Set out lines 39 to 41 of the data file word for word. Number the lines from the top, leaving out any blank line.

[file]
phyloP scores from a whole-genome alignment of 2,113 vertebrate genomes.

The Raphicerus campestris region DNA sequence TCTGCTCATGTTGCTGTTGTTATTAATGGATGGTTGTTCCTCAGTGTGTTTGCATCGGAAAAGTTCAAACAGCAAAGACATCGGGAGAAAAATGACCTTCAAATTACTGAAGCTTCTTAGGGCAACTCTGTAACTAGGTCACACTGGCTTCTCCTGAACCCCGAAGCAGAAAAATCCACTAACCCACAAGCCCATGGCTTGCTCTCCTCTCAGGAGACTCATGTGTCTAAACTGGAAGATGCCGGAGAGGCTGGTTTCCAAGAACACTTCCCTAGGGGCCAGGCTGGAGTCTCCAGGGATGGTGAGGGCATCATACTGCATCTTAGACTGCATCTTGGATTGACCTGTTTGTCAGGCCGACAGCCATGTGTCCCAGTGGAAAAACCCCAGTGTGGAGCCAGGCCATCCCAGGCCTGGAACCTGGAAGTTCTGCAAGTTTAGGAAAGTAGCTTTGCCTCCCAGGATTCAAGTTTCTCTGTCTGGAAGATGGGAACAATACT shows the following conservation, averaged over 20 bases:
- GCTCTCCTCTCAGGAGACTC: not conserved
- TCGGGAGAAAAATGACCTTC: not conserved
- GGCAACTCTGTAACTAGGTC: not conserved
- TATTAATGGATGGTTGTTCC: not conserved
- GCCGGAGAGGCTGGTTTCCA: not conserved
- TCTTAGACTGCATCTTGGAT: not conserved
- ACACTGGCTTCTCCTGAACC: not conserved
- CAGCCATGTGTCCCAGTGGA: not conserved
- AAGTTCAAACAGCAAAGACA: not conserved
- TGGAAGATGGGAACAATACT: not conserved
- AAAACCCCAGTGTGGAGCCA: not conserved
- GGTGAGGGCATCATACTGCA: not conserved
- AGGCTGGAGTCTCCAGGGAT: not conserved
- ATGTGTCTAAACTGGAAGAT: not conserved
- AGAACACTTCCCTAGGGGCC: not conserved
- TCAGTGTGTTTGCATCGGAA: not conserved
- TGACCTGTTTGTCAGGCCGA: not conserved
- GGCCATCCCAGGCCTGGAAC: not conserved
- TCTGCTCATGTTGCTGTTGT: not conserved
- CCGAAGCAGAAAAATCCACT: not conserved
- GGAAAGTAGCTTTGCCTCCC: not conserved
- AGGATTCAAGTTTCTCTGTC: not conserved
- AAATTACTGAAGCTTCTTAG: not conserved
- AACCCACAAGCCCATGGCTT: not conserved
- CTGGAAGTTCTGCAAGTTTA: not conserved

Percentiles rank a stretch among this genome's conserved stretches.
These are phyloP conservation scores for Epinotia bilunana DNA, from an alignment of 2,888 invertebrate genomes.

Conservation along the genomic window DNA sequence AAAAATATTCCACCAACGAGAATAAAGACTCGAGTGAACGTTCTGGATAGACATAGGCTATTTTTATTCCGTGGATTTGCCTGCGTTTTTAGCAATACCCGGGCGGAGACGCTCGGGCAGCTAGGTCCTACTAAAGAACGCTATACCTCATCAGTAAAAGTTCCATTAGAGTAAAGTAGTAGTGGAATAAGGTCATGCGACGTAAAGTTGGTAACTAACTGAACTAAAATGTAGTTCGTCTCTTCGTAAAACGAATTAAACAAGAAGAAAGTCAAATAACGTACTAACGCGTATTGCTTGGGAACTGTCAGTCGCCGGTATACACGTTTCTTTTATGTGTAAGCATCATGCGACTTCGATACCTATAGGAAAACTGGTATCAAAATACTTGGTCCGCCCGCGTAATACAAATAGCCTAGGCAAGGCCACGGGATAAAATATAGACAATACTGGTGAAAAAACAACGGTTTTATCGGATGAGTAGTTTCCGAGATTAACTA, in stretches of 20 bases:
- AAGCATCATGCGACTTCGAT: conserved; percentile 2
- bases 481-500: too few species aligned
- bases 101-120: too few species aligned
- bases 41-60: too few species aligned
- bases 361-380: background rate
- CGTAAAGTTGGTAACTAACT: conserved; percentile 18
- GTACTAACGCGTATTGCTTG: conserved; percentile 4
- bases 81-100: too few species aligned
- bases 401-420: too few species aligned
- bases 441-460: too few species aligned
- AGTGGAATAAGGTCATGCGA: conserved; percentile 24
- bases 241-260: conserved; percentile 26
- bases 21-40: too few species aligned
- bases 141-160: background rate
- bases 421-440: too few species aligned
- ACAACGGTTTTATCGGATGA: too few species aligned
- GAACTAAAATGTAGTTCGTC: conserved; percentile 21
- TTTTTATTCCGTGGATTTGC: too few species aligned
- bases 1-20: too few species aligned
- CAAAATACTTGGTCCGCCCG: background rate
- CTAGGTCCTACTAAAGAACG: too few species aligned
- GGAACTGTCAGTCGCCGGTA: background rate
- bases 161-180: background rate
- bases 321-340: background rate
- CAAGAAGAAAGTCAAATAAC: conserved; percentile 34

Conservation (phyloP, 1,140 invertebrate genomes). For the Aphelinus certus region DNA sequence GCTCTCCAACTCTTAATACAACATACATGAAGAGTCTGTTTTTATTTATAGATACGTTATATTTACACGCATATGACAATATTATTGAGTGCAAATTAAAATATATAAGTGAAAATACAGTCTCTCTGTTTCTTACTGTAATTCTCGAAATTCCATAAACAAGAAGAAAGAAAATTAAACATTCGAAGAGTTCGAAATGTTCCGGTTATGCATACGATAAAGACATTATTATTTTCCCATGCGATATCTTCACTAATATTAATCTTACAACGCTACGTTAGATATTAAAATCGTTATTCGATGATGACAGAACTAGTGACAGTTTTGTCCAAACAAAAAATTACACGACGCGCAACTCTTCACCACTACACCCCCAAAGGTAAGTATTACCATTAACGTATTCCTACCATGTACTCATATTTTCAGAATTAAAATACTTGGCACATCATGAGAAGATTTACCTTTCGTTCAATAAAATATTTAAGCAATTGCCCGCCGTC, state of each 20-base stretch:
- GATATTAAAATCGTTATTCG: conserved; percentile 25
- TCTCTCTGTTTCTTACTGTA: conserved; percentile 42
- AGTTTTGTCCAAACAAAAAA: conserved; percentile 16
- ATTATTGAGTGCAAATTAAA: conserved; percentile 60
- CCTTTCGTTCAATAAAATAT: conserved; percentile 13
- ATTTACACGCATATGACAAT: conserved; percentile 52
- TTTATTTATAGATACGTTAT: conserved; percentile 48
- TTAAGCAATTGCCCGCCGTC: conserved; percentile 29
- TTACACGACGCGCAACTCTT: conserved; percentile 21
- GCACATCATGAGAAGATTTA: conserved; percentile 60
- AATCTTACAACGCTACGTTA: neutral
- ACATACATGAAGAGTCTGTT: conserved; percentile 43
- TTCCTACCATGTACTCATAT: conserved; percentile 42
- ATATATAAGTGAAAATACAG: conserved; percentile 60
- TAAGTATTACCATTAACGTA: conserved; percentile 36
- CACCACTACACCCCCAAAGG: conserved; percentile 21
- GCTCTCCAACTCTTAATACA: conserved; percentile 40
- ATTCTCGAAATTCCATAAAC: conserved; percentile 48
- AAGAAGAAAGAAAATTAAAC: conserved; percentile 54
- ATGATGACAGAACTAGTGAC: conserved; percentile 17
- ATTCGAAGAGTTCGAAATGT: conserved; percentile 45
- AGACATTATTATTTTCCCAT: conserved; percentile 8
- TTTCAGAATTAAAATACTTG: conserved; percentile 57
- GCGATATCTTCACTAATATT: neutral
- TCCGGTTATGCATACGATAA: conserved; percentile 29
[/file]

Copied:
- bases 401-420: too few species aligned
- bases 441-460: too few species aligned
- AGTGGAATAAGGTCATGCGA: conserved; percentile 24